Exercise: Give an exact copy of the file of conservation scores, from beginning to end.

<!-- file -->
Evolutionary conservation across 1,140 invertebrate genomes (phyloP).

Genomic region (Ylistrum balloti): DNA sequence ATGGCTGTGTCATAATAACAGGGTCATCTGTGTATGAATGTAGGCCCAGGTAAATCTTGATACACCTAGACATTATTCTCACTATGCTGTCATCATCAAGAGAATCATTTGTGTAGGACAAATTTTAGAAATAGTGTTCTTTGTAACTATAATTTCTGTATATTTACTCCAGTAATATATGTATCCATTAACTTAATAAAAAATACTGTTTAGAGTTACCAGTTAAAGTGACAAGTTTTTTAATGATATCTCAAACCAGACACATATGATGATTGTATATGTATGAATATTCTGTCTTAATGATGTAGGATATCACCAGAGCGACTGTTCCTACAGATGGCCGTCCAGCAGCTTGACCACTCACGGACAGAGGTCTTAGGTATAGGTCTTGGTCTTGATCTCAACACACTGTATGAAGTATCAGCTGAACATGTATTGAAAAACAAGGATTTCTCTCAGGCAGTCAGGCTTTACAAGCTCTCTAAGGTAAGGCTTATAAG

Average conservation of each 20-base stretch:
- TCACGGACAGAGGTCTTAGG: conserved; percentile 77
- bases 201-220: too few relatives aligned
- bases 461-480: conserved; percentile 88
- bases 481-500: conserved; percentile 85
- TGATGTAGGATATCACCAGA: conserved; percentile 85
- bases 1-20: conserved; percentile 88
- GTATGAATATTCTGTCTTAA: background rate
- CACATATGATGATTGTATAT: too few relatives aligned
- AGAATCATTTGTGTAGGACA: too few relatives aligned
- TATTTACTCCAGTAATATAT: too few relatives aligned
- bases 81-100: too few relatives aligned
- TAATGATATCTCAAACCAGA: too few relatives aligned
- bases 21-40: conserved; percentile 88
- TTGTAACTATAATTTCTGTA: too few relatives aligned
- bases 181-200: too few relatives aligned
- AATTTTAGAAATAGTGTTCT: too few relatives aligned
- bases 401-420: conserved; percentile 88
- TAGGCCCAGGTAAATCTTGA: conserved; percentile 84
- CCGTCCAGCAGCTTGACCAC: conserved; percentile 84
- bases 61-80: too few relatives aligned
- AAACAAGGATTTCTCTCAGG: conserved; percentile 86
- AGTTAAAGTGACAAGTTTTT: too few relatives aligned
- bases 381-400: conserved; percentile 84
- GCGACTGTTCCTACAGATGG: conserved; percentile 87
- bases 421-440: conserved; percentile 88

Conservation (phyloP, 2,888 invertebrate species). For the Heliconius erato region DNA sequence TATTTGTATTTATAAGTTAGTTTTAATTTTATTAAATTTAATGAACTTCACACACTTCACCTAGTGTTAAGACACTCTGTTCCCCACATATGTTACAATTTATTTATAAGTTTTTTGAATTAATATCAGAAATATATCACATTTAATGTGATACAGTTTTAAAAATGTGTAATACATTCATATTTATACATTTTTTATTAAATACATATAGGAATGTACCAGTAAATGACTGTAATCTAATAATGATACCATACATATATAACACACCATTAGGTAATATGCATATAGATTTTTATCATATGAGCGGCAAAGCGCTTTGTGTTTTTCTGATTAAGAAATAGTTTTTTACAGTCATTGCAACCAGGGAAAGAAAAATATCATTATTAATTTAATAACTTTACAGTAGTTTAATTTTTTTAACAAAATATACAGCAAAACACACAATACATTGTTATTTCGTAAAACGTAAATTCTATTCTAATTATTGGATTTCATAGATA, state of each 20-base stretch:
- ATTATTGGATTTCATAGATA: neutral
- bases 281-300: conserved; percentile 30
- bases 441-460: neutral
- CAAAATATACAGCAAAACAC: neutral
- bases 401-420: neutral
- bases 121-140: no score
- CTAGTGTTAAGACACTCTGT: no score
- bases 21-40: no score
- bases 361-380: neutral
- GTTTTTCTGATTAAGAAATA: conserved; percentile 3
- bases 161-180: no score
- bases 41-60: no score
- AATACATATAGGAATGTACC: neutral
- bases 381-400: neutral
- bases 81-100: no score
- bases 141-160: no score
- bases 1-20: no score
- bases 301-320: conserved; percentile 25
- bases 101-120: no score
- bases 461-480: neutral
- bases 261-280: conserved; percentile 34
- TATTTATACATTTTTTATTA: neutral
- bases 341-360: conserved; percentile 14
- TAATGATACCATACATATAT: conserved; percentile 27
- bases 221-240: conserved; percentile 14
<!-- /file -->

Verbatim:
Evolutionary conservation across 1,140 invertebrate genomes (phyloP).

Genomic region (Ylistrum balloti): DNA sequence ATGGCTGTGTCATAATAACAGGGTCATCTGTGTATGAATGTAGGCCCAGGTAAATCTTGATACACCTAGACATTATTCTCACTATGCTGTCATCATCAAGAGAATCATTTGTGTAGGACAAATTTTAGAAATAGTGTTCTTTGTAACTATAATTTCTGTATATTTACTCCAGTAATATATGTATCCATTAACTTAATAAAAAATACTGTTTAGAGTTACCAGTTAAAGTGACAAGTTTTTTAATGATATCTCAAACCAGACACATATGATGATTGTATATGTATGAATATTCTGTCTTAATGATGTAGGATATCACCAGAGCGACTGTTCCTACAGATGGCCGTCCAGCAGCTTGACCACTCACGGACAGAGGTCTTAGGTATAGGTCTTGGTCTTGATCTCAACACACTGTATGAAGTATCAGCTGAACATGTATTGAAAAACAAGGATTTCTCTCAGGCAGTCAGGCTTTACAAGCTCTCTAAGGTAAGGCTTATAAG

Average conservation of each 20-base stretch:
- TCACGGACAGAGGTCTTAGG: conserved; percentile 77
- bases 201-220: too few relatives aligned
- bases 461-480: conserved; percentile 88
- bases 481-500: conserved; percentile 85
- TGATGTAGGATATCACCAGA: conserved; percentile 85
- bases 1-20: conserved; percentile 88
- GTATGAATATTCTGTCTTAA: background rate
- CACATATGATGATTGTATAT: too few relatives aligned
- AGAATCATTTGTGTAGGACA: too few relatives aligned
- TATTTACTCCAGTAATATAT: too few relatives aligned
- bases 81-100: too few relatives aligned
- TAATGATATCTCAAACCAGA: too few relatives aligned
- bases 21-40: conserved; percentile 88
- TTGTAACTATAATTTCTGTA: too few relatives aligned
- bases 181-200: too few relatives aligned
- AATTTTAGAAATAGTGTTCT: too few relatives aligned
- bases 401-420: conserved; percentile 88
- TAGGCCCAGGTAAATCTTGA: conserved; percentile 84
- CCGTCCAGCAGCTTGACCAC: conserved; percentile 84
- bases 61-80: too few relatives aligned
- AAACAAGGATTTCTCTCAGG: conserved; percentile 86
- AGTTAAAGTGACAAGTTTTT: too few relatives aligned
- bases 381-400: conserved; percentile 84
- GCGACTGTTCCTACAGATGG: conserved; percentile 87
- bases 421-440: conserved; percentile 88

Conservation (phyloP, 2,888 invertebrate species). For the Heliconius erato region DNA sequence TATTTGTATTTATAAGTTAGTTTTAATTTTATTAAATTTAATGAACTTCACACACTTCACCTAGTGTTAAGACACTCTGTTCCCCACATATGTTACAATTTATTTATAAGTTTTTTGAATTAATATCAGAAATATATCACATTTAATGTGATACAGTTTTAAAAATGTGTAATACATTCATATTTATACATTTTTTATTAAATACATATAGGAATGTACCAGTAAATGACTGTAATCTAATAATGATACCATACATATATAACACACCATTAGGTAATATGCATATAGATTTTTATCATATGAGCGGCAAAGCGCTTTGTGTTTTTCTGATTAAGAAATAGTTTTTTACAGTCATTGCAACCAGGGAAAGAAAAATATCATTATTAATTTAATAACTTTACAGTAGTTTAATTTTTTTAACAAAATATACAGCAAAACACACAATACATTGTTATTTCGTAAAACGTAAATTCTATTCTAATTATTGGATTTCATAGATA, state of each 20-base stretch:
- ATTATTGGATTTCATAGATA: neutral
- bases 281-300: conserved; percentile 30
- bases 441-460: neutral
- CAAAATATACAGCAAAACAC: neutral
- bases 401-420: neutral
- bases 121-140: no score
- CTAGTGTTAAGACACTCTGT: no score
- bases 21-40: no score
- bases 361-380: neutral
- GTTTTTCTGATTAAGAAATA: conserved; percentile 3
- bases 161-180: no score
- bases 41-60: no score
- AATACATATAGGAATGTACC: neutral
- bases 381-400: neutral
- bases 81-100: no score
- bases 141-160: no score
- bases 1-20: no score
- bases 301-320: conserved; percentile 25
- bases 101-120: no score
- bases 461-480: neutral
- bases 261-280: conserved; percentile 34
- TATTTATACATTTTTTATTA: neutral
- bases 341-360: conserved; percentile 14
- TAATGATACCATACATATAT: conserved; percentile 27
- bases 221-240: conserved; percentile 14